Antarctica, South Georgia & the Falklands Jan 05—26, 2017

Posted by Brian Gibbons

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Brian Gibbons

Brian Gibbons grew up in suburban Dallas where he began exploring the wild world in local creeks and parks. Chasing butterflies and any animal that was unfortunate enough t...

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Our January 2017 Antarctica, South Georgia, and the Falkland Islands cruise began in a steamy Buenos Aires, where we soaked up the warmth as we observed more than 100 species, most of which we wouldn’t see again as we headed south to Ushuaia, Tierra del Fuego, and beyond. The Falklands and South Georgia provided unrivaled wildlife spectacles only after we enjoyed fantastic pelagic birding and a few cetaceans along the way. Elephant Seals, thousands of penguins, Shag Rocks, and point-blank views of Black-browed Albatross nesting colonies were some of the highlights burned into our memories as we navigated these remote islands. A couple of weeks after our journey began, we finally made it to the White Continent—the main reason for many of us to undertake this voyage. The scenery was sublime when it wasn’t a gale, but those windy days illustrated the dangers of Antarctica and the bravery the early explorers possessed. The snowy Elephant Island was wind-whipped when we saw our first Antarctic land. I can’t imagine being marooned there for several months and hoping the improbable rescue boat would make it to South Georgia, much less mount a rescue mission, but we all know it worked! Fortunately, our final day in Antarctica was placid in Paradise Bay; a few of us brave souls tested the water, surrounded by icebergs and the most splendid scenery of Antarctica. As we sailed north, the sunset illuminated dozens of Humpback Whales as they bid us farewell. Finally, the Drake Passage was easy—this time!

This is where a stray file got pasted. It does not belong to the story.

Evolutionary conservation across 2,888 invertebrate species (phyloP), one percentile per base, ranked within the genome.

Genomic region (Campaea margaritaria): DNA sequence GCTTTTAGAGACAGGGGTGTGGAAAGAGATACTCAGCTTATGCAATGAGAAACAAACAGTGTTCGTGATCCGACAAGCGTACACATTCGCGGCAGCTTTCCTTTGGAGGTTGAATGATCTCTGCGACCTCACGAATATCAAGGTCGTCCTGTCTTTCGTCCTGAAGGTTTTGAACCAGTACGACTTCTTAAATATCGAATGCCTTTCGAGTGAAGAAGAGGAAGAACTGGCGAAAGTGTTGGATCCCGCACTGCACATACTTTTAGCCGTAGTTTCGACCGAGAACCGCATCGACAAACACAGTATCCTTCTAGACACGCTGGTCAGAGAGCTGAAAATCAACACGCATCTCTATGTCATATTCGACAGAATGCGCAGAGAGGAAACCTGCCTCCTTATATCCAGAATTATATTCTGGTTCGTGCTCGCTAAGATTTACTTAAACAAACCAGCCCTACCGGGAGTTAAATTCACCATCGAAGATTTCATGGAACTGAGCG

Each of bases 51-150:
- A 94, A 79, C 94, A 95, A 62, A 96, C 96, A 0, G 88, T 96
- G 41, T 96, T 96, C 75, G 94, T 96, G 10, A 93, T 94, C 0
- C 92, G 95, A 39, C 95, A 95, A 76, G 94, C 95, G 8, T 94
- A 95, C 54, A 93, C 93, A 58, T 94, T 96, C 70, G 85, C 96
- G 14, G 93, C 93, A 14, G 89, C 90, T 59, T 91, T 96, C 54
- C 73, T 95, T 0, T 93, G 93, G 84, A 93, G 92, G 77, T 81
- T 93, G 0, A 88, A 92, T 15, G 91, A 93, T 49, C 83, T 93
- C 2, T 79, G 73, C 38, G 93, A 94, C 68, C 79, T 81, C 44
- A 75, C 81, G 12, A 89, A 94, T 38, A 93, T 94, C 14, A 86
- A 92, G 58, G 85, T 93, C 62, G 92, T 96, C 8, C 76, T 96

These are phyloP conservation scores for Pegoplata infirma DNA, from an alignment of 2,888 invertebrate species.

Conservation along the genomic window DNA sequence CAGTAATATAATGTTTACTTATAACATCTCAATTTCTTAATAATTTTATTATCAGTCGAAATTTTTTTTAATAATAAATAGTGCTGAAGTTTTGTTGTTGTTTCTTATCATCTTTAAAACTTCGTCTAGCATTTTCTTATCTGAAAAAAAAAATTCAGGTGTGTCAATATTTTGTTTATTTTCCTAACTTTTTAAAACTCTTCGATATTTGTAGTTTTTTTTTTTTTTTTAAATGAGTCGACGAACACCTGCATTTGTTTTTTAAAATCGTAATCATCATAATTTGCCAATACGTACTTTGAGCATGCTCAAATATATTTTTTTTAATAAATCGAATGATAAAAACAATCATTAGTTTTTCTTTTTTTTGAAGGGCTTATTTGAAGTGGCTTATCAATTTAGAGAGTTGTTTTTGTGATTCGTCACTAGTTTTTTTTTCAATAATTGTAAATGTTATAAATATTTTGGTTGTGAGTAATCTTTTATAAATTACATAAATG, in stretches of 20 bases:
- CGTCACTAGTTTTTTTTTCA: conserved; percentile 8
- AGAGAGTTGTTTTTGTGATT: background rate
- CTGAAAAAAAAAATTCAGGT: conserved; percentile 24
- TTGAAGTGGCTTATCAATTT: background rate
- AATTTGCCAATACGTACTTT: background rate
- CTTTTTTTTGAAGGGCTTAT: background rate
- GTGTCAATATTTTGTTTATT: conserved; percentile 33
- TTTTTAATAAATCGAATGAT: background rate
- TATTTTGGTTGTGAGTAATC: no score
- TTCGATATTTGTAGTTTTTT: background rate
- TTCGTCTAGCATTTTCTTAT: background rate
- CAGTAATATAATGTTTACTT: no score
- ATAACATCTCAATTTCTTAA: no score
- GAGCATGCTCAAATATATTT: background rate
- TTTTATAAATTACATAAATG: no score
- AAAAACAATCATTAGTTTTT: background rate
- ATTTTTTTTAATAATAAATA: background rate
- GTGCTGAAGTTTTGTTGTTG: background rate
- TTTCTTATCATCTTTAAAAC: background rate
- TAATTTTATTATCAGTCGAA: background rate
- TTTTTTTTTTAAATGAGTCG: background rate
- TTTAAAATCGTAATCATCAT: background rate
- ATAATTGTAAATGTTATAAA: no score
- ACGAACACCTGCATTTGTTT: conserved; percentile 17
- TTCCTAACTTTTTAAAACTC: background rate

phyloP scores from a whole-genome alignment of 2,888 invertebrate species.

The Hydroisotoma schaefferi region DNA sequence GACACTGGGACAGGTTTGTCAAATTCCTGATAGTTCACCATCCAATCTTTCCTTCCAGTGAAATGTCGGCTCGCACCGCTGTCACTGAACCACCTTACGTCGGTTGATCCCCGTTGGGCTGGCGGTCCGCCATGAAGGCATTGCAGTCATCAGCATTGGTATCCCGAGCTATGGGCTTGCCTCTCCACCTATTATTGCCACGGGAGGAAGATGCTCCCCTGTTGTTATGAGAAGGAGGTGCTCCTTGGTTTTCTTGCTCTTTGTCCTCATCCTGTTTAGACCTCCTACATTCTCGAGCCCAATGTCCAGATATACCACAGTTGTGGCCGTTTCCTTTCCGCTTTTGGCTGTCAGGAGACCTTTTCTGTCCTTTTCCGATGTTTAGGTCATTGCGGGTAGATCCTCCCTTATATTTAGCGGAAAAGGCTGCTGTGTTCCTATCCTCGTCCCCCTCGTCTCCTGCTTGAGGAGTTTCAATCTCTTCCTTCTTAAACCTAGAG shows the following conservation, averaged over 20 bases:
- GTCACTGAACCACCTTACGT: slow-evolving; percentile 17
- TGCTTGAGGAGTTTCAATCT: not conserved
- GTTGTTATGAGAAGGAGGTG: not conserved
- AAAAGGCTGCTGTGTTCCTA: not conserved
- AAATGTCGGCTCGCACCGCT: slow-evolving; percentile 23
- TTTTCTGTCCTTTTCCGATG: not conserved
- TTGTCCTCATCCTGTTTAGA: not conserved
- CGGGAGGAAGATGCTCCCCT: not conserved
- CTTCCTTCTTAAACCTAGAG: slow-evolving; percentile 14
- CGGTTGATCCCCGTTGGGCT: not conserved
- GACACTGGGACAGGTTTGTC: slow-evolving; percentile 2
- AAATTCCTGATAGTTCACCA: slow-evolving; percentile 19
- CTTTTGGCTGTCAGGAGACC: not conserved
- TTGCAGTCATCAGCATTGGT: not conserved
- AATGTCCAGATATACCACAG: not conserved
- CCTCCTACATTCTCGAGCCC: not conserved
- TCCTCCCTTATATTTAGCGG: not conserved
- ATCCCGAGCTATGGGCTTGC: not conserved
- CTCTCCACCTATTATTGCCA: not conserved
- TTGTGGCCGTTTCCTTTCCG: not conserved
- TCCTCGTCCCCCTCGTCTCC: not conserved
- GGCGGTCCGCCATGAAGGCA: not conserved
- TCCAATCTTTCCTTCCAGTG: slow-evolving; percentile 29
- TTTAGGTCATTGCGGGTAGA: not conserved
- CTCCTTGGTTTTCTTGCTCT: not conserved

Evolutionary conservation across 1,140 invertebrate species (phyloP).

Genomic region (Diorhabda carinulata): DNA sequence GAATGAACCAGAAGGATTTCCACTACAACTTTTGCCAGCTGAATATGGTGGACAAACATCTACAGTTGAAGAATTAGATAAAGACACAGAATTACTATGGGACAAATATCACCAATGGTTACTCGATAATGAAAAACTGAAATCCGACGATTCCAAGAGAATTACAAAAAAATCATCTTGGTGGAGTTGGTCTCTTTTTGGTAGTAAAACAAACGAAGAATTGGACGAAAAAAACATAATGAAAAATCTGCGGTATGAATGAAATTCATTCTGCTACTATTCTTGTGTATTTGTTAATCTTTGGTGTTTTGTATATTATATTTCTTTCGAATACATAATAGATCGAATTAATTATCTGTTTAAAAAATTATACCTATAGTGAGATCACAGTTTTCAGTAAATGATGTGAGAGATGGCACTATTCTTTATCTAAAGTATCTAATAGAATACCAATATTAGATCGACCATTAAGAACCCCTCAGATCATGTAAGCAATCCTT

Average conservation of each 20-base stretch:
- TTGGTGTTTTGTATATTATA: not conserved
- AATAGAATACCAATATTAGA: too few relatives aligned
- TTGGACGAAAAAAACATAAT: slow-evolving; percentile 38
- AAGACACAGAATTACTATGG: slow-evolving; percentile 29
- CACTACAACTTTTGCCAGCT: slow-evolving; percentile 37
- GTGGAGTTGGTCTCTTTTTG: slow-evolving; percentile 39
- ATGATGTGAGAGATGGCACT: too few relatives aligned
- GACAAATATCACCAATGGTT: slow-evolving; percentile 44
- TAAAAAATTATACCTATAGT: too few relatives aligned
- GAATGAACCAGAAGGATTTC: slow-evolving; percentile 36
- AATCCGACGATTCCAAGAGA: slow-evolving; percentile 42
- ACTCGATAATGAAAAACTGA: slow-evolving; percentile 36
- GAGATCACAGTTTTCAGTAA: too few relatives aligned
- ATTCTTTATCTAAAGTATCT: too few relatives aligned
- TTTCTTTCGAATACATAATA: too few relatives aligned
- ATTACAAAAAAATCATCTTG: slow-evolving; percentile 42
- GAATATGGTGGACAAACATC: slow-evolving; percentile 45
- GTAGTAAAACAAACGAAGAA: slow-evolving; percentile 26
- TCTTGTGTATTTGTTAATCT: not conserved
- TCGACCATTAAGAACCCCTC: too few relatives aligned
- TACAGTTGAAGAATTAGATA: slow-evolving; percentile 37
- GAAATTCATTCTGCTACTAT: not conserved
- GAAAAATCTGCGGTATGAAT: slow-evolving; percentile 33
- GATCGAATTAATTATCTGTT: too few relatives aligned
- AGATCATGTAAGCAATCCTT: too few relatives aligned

Scarlet-headed Blackbird

Scarlet-headed Blackbird— Photo: Brian Gibbons

 

Buenos Aires skyscrapers provided a stunning backdrop for our group as we birded Costanera Sur, a managed wetland that is a fantastic birding locale right in the city. Lifers were streaming by quickly for many. Monk and Nanday parakeets were constantly on the move over the marsh and woodland. Stunning waterfowl included Coscoroba Swans, Rosy-billed Pochards, Silver Teal, White-faced Whistling-Ducks, and Brazilian Teal. A couple of Ardeids provided the unrivaled highlights of the afternoon. First Hector spotted a Stripe-backed Bittern in the middle of the wide-open marsh, a very unbittern-like position which we all enjoyed through the scope. Further down the dike we discovered a Rufescent Tiger-Heron frozen in a pose worthy of a bittern as it guarded its fuzzy progeny. Also in the marsh were Spot-flanked Gallinules, as well as Red-fronted and Red-gartered coots. Glittering-bellied Hummingbirds made a couple of appearances, adding some iridescence to the list. Swainson’s Flycatchers were nesting, and a Golden-billed Saltator was singing away, giving us all good looks. The next morning, we headed out of the massive sprawl of Buenos Aires to the pampas at Otamendi Reserve. We enjoyed excellent birding on a warm sunny morning; Scarlet-headed Blackbird, Freckle-breasted Thornbird, Speckled Woodpecker, Long-winged Harrier, Brown-and-yellow Marshbird, and the unique Spectacled Tyrant all brightened our day. The sprawling grasslands and marsh that make up the pampas provided a backdrop to Maguari Storks and a couple of distant Southern Screamers. Finally, near the headquarters Rafael spotted a sleepy Striped Owl that most folks caught a glimpse of before it shook off its slumber and headed deeper into the woods.